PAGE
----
Even before I joined Postman, my colleagues here were dealing at a scale of handling 6 million users all around the world. The amount of data which needed to be processed to get some meaningful insight was huge. Here is a taste of its scale:
- 100+ million requests per day spread across 30+ micro-services
- Resting around 10 TB of data
- Ingesting around 1TB of monthly internal service logs
- 100k+ peak concurrent web socket connections
Some months were in for me at Postman. I got assigned to a project which needs to handle millions of rows in service logs. These spans over GBs of data.
Without a doubt, we could have processed these logs in vanilla code and maybe use some libraries too. But this would incur more cost for operating and maintaining the code base. Moreover, libraries which are not tested rigorously increases the surface area for bugs. All these added libraries and infrastructure results in increased human hours. Then we decided to look for something else.
With prior experience in distributed systems, the team and I knew of its advantage and limitations. Keeping that in mind the next step for us was to look for solutions in distributed processing. And don’t forget the Map-Reduce functionality.
Postman believes in a philosophy that human hours are the most valuable resources. We always strive for a managed solution as much as possible. Maintained solution handles upgrades of software and hardware by itself (3rd party). We need to focus only on logic not anything else around it.
For the uninitiated What is Apache Spark?
With the above philosophy in mind we primarily wanted to optimize the following:
So which method is faster?
Developing any project in a vanilla code of any programming language
using libraries available in the Apache Spark ecosystem.
An advantage of vanilla code is you are familiar with basic concepts. You could have skills and tricks to do something in a way which makes development faster for you. The caveat here is could you propagate the same learnings to your team members? You might want to have better control over what you want to achieve. Could you be sure that you can transfer the same knowledge and need for control to other developers? A blunt question for you to ask, do they actually need it?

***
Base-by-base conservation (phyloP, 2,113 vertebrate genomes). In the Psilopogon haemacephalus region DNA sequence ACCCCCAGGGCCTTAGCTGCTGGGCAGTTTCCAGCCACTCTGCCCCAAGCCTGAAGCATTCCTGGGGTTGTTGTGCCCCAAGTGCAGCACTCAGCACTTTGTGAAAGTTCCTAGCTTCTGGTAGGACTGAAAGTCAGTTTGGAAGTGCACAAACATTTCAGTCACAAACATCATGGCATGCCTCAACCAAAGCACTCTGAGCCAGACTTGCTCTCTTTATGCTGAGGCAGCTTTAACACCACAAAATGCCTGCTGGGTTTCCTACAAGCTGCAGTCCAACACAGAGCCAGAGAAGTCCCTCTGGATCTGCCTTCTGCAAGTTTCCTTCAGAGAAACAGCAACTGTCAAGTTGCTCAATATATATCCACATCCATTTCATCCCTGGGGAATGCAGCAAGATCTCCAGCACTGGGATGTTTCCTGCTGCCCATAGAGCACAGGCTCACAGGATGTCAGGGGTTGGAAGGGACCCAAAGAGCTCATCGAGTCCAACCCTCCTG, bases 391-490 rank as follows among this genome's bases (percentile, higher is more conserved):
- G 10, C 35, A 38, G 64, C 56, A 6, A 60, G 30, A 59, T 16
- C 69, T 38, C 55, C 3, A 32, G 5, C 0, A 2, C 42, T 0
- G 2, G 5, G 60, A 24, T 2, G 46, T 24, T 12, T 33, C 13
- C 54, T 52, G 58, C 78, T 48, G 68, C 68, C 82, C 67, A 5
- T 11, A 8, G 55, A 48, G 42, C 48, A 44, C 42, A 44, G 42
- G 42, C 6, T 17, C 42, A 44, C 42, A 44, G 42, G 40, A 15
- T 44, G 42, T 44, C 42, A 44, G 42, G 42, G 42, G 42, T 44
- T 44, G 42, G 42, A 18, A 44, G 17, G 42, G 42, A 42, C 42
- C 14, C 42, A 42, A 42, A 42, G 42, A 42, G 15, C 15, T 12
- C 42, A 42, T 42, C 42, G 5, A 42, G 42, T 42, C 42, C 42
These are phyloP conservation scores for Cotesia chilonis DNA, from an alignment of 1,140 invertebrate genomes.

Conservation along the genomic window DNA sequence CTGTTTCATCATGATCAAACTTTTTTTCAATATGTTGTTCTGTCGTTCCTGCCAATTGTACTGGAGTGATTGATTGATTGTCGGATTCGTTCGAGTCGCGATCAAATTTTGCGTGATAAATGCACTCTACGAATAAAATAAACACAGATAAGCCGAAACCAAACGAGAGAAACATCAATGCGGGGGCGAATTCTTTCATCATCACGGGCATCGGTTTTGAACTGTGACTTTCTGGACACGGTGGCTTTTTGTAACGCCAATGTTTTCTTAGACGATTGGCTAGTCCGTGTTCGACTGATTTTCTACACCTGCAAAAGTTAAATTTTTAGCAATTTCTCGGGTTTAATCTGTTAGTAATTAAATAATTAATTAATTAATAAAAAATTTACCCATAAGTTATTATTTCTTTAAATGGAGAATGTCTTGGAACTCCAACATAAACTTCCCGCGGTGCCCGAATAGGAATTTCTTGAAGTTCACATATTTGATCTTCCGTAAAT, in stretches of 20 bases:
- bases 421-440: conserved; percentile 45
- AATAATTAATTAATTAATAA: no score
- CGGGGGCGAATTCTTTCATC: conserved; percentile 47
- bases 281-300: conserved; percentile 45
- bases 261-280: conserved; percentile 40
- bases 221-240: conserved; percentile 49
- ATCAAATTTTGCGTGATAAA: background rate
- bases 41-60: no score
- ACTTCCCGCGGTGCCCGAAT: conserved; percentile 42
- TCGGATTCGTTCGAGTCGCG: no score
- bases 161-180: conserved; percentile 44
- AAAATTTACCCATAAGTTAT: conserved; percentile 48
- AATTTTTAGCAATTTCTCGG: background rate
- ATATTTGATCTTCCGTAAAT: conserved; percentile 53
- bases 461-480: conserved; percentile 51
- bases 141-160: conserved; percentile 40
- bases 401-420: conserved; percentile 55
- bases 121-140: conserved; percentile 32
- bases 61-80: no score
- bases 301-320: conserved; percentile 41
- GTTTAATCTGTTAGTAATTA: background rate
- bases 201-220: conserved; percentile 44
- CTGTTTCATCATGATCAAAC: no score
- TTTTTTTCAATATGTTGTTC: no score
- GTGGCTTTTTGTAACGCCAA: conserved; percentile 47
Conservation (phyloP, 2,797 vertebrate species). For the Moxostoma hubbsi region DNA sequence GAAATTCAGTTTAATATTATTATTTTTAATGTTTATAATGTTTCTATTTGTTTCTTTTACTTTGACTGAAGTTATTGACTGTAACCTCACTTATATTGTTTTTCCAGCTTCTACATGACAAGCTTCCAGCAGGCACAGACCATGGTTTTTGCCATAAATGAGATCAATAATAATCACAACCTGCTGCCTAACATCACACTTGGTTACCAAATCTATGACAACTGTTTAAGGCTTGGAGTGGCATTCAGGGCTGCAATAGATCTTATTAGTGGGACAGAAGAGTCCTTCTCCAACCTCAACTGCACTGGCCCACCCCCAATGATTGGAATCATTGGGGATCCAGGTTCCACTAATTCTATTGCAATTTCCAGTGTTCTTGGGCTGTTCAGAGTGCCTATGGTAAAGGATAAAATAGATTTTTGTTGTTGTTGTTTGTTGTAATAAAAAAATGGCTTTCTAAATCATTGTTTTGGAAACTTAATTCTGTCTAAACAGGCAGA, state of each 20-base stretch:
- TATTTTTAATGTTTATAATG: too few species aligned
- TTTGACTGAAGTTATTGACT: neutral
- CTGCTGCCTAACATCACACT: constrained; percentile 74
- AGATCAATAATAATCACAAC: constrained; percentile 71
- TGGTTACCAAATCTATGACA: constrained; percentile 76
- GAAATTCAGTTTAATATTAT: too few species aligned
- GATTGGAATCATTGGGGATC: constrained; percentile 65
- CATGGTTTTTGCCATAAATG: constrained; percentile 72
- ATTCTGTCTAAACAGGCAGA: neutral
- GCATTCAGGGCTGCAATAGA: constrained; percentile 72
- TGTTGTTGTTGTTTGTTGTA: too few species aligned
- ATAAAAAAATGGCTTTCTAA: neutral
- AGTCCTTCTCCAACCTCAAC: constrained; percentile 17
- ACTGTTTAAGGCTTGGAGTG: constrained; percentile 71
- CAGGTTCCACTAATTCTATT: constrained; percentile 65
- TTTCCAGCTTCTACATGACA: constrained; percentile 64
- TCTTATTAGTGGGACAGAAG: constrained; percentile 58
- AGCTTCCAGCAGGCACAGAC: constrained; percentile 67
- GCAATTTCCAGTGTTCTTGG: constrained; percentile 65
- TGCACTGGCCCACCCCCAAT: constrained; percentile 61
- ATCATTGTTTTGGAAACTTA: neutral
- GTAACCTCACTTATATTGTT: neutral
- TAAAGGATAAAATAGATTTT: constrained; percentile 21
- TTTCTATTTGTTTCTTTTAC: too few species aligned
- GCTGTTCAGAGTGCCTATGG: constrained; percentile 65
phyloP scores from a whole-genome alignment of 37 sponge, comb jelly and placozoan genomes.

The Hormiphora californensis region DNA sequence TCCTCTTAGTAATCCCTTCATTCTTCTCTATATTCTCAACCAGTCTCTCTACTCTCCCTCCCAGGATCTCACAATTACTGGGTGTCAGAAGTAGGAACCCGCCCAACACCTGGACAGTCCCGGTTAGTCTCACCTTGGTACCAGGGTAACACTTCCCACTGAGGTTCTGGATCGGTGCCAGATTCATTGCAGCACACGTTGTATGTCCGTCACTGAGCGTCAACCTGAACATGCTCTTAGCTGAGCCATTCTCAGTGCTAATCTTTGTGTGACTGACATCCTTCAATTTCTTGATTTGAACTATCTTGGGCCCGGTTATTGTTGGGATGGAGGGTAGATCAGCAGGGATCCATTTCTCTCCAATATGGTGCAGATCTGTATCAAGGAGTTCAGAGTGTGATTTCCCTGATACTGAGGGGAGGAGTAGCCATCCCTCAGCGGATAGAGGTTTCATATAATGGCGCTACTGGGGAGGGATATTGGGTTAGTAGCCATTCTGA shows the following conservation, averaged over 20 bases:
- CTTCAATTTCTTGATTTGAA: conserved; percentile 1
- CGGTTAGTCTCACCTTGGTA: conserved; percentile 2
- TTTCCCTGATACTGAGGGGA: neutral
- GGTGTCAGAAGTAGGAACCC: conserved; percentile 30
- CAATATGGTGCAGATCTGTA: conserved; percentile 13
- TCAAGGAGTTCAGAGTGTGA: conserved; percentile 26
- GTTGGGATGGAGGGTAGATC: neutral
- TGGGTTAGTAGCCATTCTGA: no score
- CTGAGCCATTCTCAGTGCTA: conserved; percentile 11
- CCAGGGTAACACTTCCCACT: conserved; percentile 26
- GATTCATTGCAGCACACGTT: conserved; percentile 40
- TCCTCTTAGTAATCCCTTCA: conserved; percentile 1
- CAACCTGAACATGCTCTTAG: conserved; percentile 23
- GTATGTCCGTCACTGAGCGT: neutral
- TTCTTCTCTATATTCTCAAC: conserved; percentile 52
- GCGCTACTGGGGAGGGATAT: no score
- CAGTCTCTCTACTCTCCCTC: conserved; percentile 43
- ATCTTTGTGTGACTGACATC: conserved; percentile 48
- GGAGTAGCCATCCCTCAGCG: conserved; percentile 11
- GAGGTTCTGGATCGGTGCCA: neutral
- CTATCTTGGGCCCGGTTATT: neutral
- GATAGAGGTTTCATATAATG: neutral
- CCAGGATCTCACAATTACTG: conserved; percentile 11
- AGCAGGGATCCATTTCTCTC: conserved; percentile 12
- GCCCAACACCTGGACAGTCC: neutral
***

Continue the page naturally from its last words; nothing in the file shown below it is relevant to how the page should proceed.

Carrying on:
One can argue about a similar set of knowledge in the ecosystem of tools. So then what makes Apache Spark ecosystem or any other tools ecosystem weigh much heavier than vanilla alternatives?
According to my viewpoint
- support of a community,
- better documentation of any methodology,
- system paradigms
- and the added advantage of potential chances of learning from other people mistakes
P.S.: With Apache Spark being an open source tool you also don’t lose your control.
In my early years of programming one of my colleague beautifully put a thought in my mind. I can say this actually transformed the way, I write code. I won’t put any effort into explaining this, casually putting it here.
“Code is like poetry.”
I can not put more emphasis on how difficult it is to modularise any code. Also then maintain the same if you are not the only developer on the project. A single developer project enables you to put your thoughts (read opinions) on how you structure the code. It might be good or maybe not. The real test of skills happens when there are more than one contributors to the project. Your modularisation should be consumable without you explaining to each one of them.
With tools such as Apache Spark, the contributed code is very small. Why? Because all the nitty-gritty of core functionality is hidden away in library code. What you have is a very simple small liner of the ETL process.